Businesses Lag In Data Use And Sharing, Harming Email

How many email marketers know what the social media team is doing at their company? Or the programmatic ad unit? Do they have full access to customer data?

These questions are at the heart of Data Versus Goliath, Customer Data Strategies to Disrupt the Disruptors, a new study by Forbes Insights.

Overall, it’s not a positive picture. Only 13% can be considered leaders — firms are making the most of their customer data. A larger percentage are laggards.

They may be because data is still siloed, or accessible only to some decision makers at those firms, Forbes speculates.  

In addition, only 34% have a single view of the customer aggregated from all of their systems and applications data, including email. And a paltry 14% have given employees full autonomy to act on data insights, although leaders are more likely to do so.

Finally, a minority of firms are fully prepared for GDPR.

These failings leave companies vulnerable to disruption by more digitally accomplished firms.

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Of those polled, 51% perceive a high risk of technology-driven disruption. And 38% see a medium risk. Only 12% feel they are risk-free.

At the same time, 35% fear they face significant disruption, and 46% fear they will face medium disruption.

Slightly more than a third think of themselves as full-scale disruptors, although more feel they are at least somewhat so.

On the positive side, 45% now have customer data platforms (CDPs), and 33% are developing them. CDPs bring in customer data from a variety of source, including email, call center interactions, connected device data, product usage, sales data, mobile apps, websites and social media, and they facilitate greater personalization and measurement.

At the same time, companies are employing these strategies to gather customer data:

  • Data collection is built into our product: users automatically give it to us — 73%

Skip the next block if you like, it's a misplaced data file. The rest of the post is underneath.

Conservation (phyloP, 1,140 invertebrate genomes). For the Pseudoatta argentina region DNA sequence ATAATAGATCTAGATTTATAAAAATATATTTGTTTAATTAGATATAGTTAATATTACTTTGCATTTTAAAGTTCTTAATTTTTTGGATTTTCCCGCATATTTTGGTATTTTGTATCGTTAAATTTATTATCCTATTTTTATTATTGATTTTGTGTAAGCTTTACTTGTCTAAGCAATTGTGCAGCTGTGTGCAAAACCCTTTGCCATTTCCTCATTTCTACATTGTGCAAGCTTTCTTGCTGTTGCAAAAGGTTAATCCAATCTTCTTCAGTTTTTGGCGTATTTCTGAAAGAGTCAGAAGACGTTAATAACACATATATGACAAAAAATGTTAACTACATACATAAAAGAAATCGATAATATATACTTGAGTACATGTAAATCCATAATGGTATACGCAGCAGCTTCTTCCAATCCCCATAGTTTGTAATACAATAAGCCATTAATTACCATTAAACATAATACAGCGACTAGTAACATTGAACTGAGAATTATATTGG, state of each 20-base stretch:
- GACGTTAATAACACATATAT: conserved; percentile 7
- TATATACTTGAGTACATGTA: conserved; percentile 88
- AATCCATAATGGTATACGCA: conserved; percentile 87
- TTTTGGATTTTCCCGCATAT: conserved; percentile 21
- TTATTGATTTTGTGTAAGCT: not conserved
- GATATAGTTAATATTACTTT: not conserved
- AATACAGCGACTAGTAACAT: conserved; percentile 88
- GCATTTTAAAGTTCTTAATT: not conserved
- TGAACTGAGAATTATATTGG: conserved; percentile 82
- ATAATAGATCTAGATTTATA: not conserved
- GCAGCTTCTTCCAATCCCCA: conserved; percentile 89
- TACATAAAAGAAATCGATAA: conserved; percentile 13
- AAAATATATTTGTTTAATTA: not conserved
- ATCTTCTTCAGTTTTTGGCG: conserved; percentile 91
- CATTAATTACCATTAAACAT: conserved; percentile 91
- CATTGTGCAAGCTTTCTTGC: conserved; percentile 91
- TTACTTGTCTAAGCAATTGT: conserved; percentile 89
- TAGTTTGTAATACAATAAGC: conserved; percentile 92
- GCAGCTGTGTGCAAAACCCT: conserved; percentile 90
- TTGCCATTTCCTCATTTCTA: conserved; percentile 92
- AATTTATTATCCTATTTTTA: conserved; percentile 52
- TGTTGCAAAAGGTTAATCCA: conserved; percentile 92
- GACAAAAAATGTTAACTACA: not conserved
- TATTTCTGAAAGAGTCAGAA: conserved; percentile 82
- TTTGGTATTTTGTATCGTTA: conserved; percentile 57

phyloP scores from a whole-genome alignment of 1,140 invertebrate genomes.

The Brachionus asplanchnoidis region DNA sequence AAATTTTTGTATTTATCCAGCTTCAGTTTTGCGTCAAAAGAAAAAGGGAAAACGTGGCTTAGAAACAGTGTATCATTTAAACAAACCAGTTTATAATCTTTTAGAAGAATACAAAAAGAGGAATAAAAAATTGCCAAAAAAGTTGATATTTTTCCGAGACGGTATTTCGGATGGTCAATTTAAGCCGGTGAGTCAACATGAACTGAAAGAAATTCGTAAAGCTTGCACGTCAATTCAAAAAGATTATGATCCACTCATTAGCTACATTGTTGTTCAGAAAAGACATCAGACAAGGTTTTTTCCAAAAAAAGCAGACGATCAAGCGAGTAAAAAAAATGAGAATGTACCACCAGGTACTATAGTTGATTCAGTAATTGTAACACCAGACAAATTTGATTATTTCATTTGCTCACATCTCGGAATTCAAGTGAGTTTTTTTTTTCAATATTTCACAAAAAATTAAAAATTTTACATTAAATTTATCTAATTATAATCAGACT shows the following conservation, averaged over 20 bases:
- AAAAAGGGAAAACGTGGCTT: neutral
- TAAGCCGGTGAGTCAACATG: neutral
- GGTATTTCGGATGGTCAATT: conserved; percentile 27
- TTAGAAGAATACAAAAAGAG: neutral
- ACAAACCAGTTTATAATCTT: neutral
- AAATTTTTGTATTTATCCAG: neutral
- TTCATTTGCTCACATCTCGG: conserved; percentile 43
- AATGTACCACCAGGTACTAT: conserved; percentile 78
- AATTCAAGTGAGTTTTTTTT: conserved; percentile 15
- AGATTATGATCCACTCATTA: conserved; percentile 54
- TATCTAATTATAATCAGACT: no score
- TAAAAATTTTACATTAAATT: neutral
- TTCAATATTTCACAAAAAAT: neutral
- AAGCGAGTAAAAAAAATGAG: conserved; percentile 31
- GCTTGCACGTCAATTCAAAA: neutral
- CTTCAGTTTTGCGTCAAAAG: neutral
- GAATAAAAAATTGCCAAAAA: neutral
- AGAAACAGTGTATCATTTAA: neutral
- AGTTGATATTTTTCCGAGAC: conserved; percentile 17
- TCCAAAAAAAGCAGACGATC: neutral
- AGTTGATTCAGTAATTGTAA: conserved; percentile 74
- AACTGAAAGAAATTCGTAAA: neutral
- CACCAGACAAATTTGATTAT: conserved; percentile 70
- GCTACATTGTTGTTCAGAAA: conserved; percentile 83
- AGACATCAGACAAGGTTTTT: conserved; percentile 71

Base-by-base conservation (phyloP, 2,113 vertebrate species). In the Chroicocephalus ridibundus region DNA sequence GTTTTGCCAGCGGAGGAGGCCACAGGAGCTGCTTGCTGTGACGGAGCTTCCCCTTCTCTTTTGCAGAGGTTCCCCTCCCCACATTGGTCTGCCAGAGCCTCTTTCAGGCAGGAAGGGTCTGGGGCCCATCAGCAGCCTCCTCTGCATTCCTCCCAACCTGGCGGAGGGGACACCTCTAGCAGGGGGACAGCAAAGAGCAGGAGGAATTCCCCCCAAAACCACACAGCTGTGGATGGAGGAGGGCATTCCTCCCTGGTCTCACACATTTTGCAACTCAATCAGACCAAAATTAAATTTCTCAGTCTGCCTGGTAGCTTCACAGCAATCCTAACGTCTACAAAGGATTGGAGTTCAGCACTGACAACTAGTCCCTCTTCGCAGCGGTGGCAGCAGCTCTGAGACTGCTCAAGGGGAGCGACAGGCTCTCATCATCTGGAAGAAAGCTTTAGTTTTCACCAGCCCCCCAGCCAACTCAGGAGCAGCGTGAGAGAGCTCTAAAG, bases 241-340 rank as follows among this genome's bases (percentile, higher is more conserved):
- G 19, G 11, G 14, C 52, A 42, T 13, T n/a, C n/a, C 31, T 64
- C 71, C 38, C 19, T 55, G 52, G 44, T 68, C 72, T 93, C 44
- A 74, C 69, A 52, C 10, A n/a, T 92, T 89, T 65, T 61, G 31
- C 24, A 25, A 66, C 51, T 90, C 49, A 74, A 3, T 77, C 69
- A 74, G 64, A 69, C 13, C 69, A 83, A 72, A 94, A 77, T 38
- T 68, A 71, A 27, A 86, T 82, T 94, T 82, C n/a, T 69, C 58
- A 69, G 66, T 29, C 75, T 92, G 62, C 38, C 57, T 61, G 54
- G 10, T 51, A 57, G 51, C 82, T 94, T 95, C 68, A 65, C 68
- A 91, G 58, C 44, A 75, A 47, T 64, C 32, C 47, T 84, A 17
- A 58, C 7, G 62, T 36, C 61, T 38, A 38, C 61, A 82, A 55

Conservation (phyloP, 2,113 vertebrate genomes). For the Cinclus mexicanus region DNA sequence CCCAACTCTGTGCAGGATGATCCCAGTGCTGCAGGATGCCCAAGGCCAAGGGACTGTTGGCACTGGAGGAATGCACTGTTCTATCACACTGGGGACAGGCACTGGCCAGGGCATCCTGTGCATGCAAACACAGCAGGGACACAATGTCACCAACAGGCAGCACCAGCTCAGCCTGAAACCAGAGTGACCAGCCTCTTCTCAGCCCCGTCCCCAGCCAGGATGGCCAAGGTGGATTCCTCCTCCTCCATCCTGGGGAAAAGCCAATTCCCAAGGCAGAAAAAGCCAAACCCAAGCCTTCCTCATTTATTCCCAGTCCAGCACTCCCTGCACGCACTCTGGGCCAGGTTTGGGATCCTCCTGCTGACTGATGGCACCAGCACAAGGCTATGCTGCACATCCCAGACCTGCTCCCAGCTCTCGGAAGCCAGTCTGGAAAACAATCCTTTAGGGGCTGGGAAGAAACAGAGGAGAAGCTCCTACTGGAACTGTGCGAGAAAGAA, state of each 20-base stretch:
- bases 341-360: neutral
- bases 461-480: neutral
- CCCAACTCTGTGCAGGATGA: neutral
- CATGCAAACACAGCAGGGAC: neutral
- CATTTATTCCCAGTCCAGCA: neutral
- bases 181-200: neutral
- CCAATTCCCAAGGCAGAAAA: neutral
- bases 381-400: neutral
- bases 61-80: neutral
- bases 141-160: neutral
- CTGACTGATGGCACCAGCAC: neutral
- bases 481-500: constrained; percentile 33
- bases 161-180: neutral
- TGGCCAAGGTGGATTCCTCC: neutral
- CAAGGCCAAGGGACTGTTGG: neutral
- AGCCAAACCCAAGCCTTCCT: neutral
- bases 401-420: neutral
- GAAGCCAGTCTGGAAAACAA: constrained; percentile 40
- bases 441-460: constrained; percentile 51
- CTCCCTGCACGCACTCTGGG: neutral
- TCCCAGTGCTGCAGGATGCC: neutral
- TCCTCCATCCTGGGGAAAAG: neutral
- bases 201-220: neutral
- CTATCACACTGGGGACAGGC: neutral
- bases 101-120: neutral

• Gamification strategy to encourage customer to share data — 68%
  • Creating new free products or services that include customers to provide data — 51%
  • Creating new paid products or services that induce customers to provide data — 49%
  • Purchasing or licensing third-party data — 49%
  • Accessing open sources or publicly available data — 43%
  • Acquiring companies that have the data — 43%
  • API integrations or data-sharing agreements with strategic partners—37%
  • API integrations or data-sharing agreements with digital platform companies—37%
  • API integrations or data-sharing agreements with our suppliers/vendors—34%

In general, the respondents share these attitudes: 

  • Our customer base is changing in terms of their expectations and the ways in which they engage with us — 65%
  • A customer data platform is helping drive loyalty and ROI in our organization — 44%
  • Our company’s marketing and sales tactics are completely prepared for GDPR — 40%
  • Disruptors have a competitive advantage of incumbents because they are more savvy with customer data — 31%

Forbes surveyed 400 executives across several segments.

 

 

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